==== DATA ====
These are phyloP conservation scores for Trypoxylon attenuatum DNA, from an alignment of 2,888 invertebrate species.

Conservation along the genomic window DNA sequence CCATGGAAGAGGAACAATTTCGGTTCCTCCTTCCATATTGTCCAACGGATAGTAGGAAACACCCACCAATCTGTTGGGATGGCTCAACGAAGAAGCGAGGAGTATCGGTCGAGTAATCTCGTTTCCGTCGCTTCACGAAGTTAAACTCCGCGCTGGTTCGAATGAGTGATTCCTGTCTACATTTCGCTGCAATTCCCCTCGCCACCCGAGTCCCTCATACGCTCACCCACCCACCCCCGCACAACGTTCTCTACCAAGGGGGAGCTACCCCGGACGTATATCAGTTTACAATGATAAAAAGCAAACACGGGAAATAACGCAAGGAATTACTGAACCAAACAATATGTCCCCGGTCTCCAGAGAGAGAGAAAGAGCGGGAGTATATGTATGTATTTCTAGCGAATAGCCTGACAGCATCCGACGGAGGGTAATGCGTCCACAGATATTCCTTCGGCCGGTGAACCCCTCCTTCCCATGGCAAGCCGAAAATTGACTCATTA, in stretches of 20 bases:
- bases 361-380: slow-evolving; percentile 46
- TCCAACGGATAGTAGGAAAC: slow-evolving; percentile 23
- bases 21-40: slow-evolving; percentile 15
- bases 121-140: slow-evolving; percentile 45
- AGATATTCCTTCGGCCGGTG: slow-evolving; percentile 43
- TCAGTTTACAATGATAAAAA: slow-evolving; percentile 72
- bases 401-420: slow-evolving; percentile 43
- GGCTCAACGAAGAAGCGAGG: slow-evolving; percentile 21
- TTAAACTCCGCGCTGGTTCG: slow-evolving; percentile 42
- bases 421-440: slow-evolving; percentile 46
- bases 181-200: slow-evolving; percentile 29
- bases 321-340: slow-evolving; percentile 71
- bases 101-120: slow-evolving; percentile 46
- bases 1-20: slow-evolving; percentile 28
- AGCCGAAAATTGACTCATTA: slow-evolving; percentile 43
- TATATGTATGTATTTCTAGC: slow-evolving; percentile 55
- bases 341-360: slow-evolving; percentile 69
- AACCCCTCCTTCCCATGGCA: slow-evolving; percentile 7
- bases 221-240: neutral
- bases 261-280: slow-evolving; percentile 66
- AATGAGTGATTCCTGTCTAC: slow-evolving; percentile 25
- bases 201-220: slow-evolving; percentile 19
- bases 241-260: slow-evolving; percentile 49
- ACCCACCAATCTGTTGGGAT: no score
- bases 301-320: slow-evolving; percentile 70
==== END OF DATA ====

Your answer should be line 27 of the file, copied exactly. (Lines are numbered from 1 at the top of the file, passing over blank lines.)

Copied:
- bases 301-320: slow-evolving; percentile 70